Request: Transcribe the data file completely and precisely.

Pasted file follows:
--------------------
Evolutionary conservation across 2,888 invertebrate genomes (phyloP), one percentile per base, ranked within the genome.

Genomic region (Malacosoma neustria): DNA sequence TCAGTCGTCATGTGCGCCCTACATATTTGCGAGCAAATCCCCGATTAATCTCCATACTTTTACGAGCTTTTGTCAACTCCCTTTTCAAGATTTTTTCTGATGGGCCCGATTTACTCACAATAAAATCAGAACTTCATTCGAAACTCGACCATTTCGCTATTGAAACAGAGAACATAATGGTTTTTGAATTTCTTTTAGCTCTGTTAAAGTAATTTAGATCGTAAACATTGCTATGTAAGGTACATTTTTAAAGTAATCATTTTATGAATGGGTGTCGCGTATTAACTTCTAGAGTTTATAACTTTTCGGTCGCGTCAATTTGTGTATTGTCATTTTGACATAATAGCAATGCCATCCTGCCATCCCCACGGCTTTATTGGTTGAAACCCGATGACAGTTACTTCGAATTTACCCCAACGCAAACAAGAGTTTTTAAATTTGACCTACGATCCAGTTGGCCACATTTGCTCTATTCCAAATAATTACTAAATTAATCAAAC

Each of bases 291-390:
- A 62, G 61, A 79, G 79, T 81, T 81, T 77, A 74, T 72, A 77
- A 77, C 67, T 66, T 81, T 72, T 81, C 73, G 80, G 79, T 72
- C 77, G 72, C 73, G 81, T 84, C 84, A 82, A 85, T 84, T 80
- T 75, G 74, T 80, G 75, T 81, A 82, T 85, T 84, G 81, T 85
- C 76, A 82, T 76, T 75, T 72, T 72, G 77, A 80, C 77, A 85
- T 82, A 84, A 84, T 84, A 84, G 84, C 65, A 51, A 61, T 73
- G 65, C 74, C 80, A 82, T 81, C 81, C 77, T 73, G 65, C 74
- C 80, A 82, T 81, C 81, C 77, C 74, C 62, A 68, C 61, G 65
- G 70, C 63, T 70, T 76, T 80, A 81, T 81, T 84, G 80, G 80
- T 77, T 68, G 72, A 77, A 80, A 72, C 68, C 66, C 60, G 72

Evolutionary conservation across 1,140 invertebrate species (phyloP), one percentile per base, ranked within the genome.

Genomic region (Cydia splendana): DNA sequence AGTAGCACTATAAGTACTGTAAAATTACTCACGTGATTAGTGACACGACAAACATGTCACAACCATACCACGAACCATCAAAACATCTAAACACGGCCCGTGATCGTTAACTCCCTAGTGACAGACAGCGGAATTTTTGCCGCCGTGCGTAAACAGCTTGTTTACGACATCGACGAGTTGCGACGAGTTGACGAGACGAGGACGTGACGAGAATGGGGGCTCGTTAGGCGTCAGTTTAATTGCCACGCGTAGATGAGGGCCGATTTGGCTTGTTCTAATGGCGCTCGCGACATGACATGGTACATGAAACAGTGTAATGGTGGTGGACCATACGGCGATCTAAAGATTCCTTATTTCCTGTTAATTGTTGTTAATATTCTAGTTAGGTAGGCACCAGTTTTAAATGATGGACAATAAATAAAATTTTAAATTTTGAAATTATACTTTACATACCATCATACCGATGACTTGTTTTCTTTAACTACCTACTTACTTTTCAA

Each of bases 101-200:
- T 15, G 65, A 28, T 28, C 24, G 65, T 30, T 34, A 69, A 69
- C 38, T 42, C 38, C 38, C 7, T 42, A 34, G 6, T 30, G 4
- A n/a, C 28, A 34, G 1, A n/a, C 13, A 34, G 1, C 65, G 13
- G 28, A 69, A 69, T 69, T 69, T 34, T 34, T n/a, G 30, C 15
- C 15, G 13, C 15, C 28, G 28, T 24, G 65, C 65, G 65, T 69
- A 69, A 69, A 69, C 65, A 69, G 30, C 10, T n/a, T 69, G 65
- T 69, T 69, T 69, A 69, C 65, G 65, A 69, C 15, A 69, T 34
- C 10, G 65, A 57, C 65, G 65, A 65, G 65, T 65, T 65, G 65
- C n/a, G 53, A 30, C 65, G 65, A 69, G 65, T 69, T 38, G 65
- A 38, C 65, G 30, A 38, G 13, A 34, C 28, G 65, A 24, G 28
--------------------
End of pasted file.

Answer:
Evolutionary conservation across 2,888 invertebrate genomes (phyloP), one percentile per base, ranked within the genome.

Genomic region (Malacosoma neustria): DNA sequence TCAGTCGTCATGTGCGCCCTACATATTTGCGAGCAAATCCCCGATTAATCTCCATACTTTTACGAGCTTTTGTCAACTCCCTTTTCAAGATTTTTTCTGATGGGCCCGATTTACTCACAATAAAATCAGAACTTCATTCGAAACTCGACCATTTCGCTATTGAAACAGAGAACATAATGGTTTTTGAATTTCTTTTAGCTCTGTTAAAGTAATTTAGATCGTAAACATTGCTATGTAAGGTACATTTTTAAAGTAATCATTTTATGAATGGGTGTCGCGTATTAACTTCTAGAGTTTATAACTTTTCGGTCGCGTCAATTTGTGTATTGTCATTTTGACATAATAGCAATGCCATCCTGCCATCCCCACGGCTTTATTGGTTGAAACCCGATGACAGTTACTTCGAATTTACCCCAACGCAAACAAGAGTTTTTAAATTTGACCTACGATCCAGTTGGCCACATTTGCTCTATTCCAAATAATTACTAAATTAATCAAAC

Each of bases 291-390:
- A 62, G 61, A 79, G 79, T 81, T 81, T 77, A 74, T 72, A 77
- A 77, C 67, T 66, T 81, T 72, T 81, C 73, G 80, G 79, T 72
- C 77, G 72, C 73, G 81, T 84, C 84, A 82, A 85, T 84, T 80
- T 75, G 74, T 80, G 75, T 81, A 82, T 85, T 84, G 81, T 85
- C 76, A 82, T 76, T 75, T 72, T 72, G 77, A 80, C 77, A 85
- T 82, A 84, A 84, T 84, A 84, G 84, C 65, A 51, A 61, T 73
- G 65, C 74, C 80, A 82, T 81, C 81, C 77, T 73, G 65, C 74
- C 80, A 82, T 81, C 81, C 77, C 74, C 62, A 68, C 61, G 65
- G 70, C 63, T 70, T 76, T 80, A 81, T 81, T 84, G 80, G 80
- T 77, T 68, G 72, A 77, A 80, A 72, C 68, C 66, C 60, G 72

Evolutionary conservation across 1,140 invertebrate species (phyloP), one percentile per base, ranked within the genome.

Genomic region (Cydia splendana): DNA sequence AGTAGCACTATAAGTACTGTAAAATTACTCACGTGATTAGTGACACGACAAACATGTCACAACCATACCACGAACCATCAAAACATCTAAACACGGCCCGTGATCGTTAACTCCCTAGTGACAGACAGCGGAATTTTTGCCGCCGTGCGTAAACAGCTTGTTTACGACATCGACGAGTTGCGACGAGTTGACGAGACGAGGACGTGACGAGAATGGGGGCTCGTTAGGCGTCAGTTTAATTGCCACGCGTAGATGAGGGCCGATTTGGCTTGTTCTAATGGCGCTCGCGACATGACATGGTACATGAAACAGTGTAATGGTGGTGGACCATACGGCGATCTAAAGATTCCTTATTTCCTGTTAATTGTTGTTAATATTCTAGTTAGGTAGGCACCAGTTTTAAATGATGGACAATAAATAAAATTTTAAATTTTGAAATTATACTTTACATACCATCATACCGATGACTTGTTTTCTTTAACTACCTACTTACTTTTCAA

Each of bases 101-200:
- T 15, G 65, A 28, T 28, C 24, G 65, T 30, T 34, A 69, A 69
- C 38, T 42, C 38, C 38, C 7, T 42, A 34, G 6, T 30, G 4
- A n/a, C 28, A 34, G 1, A n/a, C 13, A 34, G 1, C 65, G 13
- G 28, A 69, A 69, T 69, T 69, T 34, T 34, T n/a, G 30, C 15
- C 15, G 13, C 15, C 28, G 28, T 24, G 65, C 65, G 65, T 69
- A 69, A 69, A 69, C 65, A 69, G 30, C 10, T n/a, T 69, G 65
- T 69, T 69, T 69, A 69, C 65, G 65, A 69, C 15, A 69, T 34
- C 10, G 65, A 57, C 65, G 65, A 65, G 65, T 65, T 65, G 65
- C n/a, G 53, A 30, C 65, G 65, A 69, G 65, T 69, T 38, G 65
- A 38, C 65, G 30, A 38, G 13, A 34, C 28, G 65, A 24, G 28